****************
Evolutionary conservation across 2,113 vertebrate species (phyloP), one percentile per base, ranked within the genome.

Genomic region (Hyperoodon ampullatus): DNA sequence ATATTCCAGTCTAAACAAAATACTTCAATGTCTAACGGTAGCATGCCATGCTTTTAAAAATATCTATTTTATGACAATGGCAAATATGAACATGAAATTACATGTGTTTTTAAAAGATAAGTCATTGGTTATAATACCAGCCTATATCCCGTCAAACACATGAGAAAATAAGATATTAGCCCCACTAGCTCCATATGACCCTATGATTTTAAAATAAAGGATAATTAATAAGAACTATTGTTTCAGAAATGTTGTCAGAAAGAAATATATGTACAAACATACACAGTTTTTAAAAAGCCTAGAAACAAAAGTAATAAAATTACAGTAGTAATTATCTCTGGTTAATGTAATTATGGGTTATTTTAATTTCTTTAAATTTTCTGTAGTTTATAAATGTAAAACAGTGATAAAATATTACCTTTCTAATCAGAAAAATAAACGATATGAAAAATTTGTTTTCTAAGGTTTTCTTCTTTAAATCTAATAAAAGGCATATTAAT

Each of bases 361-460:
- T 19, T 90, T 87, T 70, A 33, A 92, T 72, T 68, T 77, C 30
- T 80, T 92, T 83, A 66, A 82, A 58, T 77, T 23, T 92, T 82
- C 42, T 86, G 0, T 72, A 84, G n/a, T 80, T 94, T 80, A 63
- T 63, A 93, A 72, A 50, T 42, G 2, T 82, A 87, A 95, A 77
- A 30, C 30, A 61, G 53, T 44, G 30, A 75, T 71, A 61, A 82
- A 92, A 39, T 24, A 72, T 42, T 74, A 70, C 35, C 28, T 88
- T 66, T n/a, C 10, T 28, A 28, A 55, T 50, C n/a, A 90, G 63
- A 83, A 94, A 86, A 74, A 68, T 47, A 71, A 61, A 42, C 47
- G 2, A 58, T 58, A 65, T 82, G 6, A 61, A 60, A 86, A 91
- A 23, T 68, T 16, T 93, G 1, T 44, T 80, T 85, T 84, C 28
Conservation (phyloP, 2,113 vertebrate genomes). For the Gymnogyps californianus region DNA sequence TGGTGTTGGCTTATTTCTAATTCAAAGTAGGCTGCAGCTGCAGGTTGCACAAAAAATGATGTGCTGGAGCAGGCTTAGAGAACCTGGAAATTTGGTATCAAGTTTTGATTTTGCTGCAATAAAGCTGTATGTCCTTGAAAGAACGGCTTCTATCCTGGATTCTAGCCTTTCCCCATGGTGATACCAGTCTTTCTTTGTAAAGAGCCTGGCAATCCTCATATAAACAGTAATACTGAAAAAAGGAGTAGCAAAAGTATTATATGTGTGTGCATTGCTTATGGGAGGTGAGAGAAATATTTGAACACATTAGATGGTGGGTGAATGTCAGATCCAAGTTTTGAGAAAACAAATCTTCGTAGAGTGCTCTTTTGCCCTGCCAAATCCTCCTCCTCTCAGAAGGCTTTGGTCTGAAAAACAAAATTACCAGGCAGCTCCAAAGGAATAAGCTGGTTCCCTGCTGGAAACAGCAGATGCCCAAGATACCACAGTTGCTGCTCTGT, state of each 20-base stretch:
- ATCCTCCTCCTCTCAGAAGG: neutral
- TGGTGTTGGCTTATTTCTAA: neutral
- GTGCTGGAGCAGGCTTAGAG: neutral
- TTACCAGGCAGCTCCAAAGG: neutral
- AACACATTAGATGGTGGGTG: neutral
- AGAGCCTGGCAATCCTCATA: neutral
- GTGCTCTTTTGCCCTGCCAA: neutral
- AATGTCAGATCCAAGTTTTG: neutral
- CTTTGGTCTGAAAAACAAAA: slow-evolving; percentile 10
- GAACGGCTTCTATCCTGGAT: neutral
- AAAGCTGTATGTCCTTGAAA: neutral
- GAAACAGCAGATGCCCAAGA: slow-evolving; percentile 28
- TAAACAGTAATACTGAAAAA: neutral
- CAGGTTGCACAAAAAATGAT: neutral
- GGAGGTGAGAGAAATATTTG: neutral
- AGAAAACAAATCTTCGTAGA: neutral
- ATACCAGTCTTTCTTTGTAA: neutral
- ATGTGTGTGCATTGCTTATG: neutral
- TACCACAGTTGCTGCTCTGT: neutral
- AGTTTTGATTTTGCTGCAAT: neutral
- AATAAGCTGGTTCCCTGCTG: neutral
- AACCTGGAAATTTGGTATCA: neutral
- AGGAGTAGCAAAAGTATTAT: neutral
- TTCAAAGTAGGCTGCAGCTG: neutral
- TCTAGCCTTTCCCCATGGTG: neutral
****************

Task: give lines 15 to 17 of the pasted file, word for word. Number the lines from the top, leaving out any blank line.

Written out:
- ATCCTCCTCCTCTCAGAAGG: neutral
- TGGTGTTGGCTTATTTCTAA: neutral
- GTGCTGGAGCAGGCTTAGAG: neutral